THE STORY BEHIND THE COLOR OF OUR SKY
In early 2010, fresh from a writing retreat in Scotland, I set out to write a novel about the friendship between two girls — Tara who has a privileged upbringing like many girls in India’s cities and Mukta, a poor village girl, who doesn’t really land the luck of the draw. There wasn’t a clear storyline, just a few thoughts smoldering in the back of my mind. The more I delved into these thoughts, the more clearly the characters emerged.
I suppose in a way, the idea for this novel germinated in my own experience of growing up with the daughter of a servant who worked for my family in Mumbai, India (where I was born and brought up.) Her name was Shakuntala. We used to call her Shaku. When I sat down to write about Mukta, she appeared before me.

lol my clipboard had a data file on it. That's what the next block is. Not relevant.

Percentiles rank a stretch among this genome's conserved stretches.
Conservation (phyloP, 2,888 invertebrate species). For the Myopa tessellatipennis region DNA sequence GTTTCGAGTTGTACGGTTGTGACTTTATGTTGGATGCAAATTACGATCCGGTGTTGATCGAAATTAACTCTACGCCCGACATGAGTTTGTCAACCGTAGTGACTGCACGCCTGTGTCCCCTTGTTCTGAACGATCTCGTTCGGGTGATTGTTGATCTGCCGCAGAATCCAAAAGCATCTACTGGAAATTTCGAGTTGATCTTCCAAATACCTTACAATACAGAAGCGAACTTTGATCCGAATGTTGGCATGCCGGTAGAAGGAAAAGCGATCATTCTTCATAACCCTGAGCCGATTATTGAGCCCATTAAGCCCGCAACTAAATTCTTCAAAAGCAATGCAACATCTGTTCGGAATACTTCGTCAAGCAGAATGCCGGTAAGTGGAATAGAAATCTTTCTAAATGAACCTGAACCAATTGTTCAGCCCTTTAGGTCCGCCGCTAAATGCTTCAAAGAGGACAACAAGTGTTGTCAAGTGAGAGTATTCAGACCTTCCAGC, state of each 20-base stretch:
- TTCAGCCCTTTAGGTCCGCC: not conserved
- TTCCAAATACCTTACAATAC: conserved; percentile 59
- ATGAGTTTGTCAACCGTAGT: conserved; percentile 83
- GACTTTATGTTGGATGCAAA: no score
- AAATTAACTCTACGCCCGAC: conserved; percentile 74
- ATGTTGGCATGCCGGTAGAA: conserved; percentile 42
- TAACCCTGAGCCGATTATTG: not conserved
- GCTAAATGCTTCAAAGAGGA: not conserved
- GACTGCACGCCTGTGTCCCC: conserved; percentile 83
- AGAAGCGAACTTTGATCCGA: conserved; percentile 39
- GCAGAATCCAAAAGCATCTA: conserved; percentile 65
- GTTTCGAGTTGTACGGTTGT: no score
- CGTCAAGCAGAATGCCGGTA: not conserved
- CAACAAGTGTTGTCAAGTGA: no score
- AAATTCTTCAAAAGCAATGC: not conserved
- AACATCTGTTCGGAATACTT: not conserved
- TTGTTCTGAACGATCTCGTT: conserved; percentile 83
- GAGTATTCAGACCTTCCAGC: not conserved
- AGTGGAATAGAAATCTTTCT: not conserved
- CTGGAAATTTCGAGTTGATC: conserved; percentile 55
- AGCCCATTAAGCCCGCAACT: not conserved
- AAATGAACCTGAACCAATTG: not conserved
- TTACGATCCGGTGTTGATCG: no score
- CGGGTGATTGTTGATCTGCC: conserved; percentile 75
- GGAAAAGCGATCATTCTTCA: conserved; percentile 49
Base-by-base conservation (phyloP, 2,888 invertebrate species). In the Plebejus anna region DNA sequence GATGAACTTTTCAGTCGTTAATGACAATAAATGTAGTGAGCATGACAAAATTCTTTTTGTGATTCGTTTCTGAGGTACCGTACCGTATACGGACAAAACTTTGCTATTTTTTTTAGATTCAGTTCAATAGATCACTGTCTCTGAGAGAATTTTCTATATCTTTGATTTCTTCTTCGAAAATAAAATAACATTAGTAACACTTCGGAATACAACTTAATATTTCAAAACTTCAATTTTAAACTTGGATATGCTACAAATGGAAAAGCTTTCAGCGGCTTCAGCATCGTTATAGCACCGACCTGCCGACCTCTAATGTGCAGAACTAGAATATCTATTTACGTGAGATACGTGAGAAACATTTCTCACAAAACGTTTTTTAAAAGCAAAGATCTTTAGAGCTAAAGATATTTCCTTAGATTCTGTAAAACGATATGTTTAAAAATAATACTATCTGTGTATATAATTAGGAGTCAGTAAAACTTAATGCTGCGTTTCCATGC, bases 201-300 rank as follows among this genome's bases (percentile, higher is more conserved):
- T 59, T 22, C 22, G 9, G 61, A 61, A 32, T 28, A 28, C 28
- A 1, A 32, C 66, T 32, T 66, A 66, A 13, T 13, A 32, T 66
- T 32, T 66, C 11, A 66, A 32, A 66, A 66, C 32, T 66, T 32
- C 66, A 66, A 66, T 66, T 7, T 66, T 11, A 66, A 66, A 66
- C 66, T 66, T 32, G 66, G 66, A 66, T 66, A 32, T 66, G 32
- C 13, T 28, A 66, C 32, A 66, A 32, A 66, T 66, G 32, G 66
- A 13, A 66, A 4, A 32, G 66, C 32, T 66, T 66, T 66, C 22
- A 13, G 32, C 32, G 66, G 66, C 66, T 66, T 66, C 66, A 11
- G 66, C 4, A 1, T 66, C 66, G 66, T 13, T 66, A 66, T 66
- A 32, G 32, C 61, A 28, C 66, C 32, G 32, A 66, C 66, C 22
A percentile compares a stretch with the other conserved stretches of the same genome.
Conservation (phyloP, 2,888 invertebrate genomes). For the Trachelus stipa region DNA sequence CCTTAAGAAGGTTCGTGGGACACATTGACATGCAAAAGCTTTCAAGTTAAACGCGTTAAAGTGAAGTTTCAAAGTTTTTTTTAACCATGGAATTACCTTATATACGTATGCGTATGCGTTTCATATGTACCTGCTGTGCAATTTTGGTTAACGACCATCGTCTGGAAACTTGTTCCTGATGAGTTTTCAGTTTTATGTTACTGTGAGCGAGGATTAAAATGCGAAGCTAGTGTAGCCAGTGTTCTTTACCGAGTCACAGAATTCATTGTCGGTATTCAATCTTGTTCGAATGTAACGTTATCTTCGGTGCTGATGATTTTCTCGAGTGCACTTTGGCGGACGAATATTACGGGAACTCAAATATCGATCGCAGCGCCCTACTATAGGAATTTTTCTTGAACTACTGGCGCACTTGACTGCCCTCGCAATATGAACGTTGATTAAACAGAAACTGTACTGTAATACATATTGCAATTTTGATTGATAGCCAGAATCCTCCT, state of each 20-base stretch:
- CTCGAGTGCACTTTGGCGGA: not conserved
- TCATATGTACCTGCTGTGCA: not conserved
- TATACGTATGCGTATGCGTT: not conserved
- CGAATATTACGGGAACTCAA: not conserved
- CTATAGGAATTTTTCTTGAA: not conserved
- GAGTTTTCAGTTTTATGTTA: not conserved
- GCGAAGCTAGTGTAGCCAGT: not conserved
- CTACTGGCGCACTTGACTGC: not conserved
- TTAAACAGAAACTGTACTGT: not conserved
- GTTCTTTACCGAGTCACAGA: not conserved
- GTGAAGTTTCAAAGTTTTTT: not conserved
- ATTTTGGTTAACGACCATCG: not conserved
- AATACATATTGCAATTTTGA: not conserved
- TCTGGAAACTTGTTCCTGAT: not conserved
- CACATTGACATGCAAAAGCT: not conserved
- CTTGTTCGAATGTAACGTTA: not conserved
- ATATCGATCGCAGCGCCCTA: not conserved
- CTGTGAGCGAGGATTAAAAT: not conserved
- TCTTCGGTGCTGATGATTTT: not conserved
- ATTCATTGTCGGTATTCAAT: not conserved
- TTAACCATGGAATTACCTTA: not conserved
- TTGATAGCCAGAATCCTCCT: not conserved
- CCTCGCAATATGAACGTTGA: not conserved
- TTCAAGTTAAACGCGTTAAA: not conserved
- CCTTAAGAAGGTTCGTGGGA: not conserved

I remember when I first met Shaku, she was a ten-year-old girl with striking brown eyes and shoulder length hair. Most days, I would find her sitting in the corner of our living room unwilling to make eye contact with anybody. She was strictly instructed by her mother not to create trouble by talking to the people she used to work for. I must have been nine then. I remember being intrigued by this quiet and shy girl and for some reason, it bothered me that for the couple of hours that her mother worked, she would sit in the corner, even refuse food when my mother offered her food. If you’ve lived in Bombay (now Mumbai), you will know that there was never a lack of street children around us. There were beggars and children living in slums and they were always meant to be shooed away. This girl should have been no different. She should have been a blip in the radar of our lives. I tried talking to her but she would reply in monosyllables always checking to see if her mother was around and afraid that her mother would give her a good beating if she talked to a privileged girl like me.